Stabilization of Silica Bubbles in Ultra High Temperature Ceramic Nanocomposites

Project: Research project

Project Details


Critical components in extreme aerothermal environments, such as the leading edge of a hypersonic platform or re-entry vehicle, must remain shape stable while being subjected to temperatures in the excess of 2000oC. Ultra-high-temperature-ceramics (UHTCs, e.g., borides/carbides/nitrides of the Group IV&V elements) are an exciting class of structural materials known for possessing high strength, melting point, emissivity, and thermal conductivity – all of which are necessary to manage the thermal gradients and thermal shock that arise during atmospheric heating. However, despite these advantages, oxidation and evaporative mass-loss in these materials severely limit their long-term service. To address this shortcoming, we propose to study the synthesis and high-temperature oxidation behavior of nanoporous UHTCs infiltrated with SiO2. This dual-phase nanocomposite will possess high-temperature structural integrity and oxidation resistance unattainable in its monolithic counterparts: molten SiO2 will act as a high-temperature barrier to prevent UHTC oxidation, whereas the nanoporous UHTC scaffolding will prevent aeroshearing of molten SiO2 and increase the superheat required to nucleate the deleterious SiO vapor that plagues Si-based compounds. Although this program will entail the fabrication of a novel UHTC nanocomposite, our aim is to use this material as a platform to advance the fundamental understanding between material architecture (i.e., the local curvature, microstructural length scale, and composition) and the nucleation kinetics of vapor bubbles at the nanoscale. We postulate that, as the porosity length scale is decreased into the nanometer regime, the threshold for heterogeneous nucleation will increase (due to a decrease in active surface sites) and vapor will eventually only nucleate homogeneously at superheats well above its typical boiling point. In addition, the nucleation rate can be further tuned by altering the interfacial energy and ratio of positive-to-negative curvature. If successful, this program will form the foundation of a new class of nanoarchitectured UHTC materials with unprecedented high-temperature behavior.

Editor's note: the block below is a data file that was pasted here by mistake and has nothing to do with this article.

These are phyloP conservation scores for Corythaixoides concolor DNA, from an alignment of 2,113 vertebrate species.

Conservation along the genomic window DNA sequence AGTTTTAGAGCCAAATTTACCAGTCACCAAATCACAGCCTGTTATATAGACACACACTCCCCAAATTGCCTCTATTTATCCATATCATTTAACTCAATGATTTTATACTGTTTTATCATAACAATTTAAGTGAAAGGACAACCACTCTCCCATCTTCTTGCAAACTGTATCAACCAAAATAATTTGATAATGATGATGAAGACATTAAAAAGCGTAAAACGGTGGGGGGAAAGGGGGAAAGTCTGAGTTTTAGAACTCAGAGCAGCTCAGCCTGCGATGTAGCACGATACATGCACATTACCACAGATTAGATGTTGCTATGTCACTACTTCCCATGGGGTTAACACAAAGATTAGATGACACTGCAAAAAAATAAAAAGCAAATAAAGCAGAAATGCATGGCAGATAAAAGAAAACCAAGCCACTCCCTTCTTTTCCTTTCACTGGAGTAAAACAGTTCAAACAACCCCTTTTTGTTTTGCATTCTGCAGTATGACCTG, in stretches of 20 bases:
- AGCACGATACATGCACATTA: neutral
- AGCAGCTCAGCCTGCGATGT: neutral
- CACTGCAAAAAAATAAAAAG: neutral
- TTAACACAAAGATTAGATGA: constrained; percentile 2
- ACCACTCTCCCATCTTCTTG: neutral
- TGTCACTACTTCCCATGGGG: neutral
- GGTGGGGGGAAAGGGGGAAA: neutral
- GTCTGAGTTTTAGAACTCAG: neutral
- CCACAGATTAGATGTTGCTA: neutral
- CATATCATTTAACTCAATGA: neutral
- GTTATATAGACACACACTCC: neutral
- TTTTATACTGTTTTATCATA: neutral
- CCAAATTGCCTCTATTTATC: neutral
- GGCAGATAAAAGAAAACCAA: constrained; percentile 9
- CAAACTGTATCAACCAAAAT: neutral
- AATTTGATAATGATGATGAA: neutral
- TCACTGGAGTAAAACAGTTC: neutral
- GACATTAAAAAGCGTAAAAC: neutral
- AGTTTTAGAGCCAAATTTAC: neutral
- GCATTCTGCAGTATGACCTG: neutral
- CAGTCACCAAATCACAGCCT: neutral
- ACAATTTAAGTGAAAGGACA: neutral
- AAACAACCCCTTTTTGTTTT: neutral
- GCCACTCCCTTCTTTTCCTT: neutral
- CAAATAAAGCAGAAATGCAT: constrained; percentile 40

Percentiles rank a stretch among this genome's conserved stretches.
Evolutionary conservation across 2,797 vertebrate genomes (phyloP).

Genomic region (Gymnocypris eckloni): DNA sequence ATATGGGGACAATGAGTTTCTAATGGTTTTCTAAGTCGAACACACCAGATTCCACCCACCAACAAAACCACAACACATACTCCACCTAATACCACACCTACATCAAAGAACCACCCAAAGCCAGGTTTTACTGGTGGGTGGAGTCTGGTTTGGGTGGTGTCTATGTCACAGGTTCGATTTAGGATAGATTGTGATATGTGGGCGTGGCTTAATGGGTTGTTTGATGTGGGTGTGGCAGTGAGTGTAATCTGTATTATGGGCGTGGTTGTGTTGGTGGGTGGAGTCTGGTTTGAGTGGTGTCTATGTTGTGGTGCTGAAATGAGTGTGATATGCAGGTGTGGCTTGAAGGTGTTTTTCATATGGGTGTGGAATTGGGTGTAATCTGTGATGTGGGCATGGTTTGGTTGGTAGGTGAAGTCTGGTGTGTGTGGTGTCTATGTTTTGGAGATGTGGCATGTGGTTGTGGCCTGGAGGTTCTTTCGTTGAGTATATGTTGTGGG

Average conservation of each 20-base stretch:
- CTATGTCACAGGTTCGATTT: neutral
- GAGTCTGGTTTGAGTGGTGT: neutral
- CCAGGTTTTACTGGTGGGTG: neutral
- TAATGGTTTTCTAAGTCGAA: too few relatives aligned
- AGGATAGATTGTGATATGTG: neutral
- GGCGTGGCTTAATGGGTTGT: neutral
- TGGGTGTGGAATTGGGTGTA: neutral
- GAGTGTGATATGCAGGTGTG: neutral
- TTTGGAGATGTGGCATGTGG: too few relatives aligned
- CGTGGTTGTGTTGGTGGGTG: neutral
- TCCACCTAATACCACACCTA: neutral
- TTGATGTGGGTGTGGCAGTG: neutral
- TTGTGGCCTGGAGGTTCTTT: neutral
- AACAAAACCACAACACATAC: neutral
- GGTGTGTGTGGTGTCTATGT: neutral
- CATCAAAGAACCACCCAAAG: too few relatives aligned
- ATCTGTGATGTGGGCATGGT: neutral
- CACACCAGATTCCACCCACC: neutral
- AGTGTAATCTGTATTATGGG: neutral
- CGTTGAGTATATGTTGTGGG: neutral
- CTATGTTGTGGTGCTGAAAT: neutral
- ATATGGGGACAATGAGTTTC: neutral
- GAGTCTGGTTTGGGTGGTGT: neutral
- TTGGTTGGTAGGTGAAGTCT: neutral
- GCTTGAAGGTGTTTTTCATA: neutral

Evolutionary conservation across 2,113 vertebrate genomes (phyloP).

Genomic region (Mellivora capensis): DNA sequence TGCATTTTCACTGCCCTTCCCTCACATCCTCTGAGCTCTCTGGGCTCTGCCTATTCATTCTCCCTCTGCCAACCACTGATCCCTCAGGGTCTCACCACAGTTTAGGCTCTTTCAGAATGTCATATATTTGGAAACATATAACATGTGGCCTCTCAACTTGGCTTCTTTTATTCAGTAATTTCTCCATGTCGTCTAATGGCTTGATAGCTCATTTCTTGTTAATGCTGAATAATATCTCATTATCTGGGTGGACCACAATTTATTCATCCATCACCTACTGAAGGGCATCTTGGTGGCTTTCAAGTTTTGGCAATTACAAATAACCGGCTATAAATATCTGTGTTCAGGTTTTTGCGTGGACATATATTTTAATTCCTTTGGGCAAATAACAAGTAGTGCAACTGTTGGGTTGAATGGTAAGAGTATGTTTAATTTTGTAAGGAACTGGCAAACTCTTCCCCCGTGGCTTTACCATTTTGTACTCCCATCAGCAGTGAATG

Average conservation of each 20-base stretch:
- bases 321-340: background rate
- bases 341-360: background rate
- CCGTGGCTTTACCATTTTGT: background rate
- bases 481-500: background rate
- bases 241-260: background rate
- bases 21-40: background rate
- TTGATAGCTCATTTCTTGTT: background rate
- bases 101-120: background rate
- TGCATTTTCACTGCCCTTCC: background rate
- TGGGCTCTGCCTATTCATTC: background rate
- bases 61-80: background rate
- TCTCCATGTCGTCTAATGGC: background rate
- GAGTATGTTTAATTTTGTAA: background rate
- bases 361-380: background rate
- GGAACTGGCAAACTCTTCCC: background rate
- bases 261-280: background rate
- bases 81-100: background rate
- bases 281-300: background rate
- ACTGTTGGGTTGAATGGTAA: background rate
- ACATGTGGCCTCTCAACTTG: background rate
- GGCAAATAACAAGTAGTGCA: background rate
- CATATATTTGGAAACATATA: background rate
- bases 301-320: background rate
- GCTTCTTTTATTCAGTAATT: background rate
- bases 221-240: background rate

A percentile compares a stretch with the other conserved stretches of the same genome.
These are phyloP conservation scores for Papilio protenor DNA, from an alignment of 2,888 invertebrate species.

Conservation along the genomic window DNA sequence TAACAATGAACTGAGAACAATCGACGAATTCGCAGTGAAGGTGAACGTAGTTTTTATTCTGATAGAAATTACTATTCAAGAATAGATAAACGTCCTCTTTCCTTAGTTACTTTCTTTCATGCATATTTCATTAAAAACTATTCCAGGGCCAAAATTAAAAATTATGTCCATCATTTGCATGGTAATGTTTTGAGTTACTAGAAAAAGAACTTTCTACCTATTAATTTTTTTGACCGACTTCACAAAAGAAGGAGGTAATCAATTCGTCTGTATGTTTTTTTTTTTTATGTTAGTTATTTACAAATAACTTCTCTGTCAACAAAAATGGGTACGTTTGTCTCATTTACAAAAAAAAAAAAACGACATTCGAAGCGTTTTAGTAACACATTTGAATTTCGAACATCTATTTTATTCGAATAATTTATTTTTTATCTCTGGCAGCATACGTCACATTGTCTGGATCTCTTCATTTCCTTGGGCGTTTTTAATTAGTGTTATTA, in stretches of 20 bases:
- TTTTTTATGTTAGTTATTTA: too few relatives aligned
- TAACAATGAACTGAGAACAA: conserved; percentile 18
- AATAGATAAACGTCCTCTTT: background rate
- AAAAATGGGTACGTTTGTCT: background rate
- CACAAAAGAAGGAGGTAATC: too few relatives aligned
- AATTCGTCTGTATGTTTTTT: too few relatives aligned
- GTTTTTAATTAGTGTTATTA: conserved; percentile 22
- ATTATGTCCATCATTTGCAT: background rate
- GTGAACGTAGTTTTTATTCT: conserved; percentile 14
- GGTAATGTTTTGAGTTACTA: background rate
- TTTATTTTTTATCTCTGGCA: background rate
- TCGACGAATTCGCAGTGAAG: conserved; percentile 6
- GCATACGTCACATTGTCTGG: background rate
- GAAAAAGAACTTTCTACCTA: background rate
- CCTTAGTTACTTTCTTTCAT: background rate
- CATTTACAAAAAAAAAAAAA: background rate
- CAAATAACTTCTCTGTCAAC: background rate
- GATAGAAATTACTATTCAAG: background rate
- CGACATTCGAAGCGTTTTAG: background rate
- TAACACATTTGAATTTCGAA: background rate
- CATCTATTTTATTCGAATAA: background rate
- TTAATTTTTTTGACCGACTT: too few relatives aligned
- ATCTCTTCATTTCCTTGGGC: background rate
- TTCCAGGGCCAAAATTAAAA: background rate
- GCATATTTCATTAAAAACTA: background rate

Effective start/end date7/1/226/30/25


  • Air Force Office of Scientific Research (FA9550-22-1-0221 P00001)


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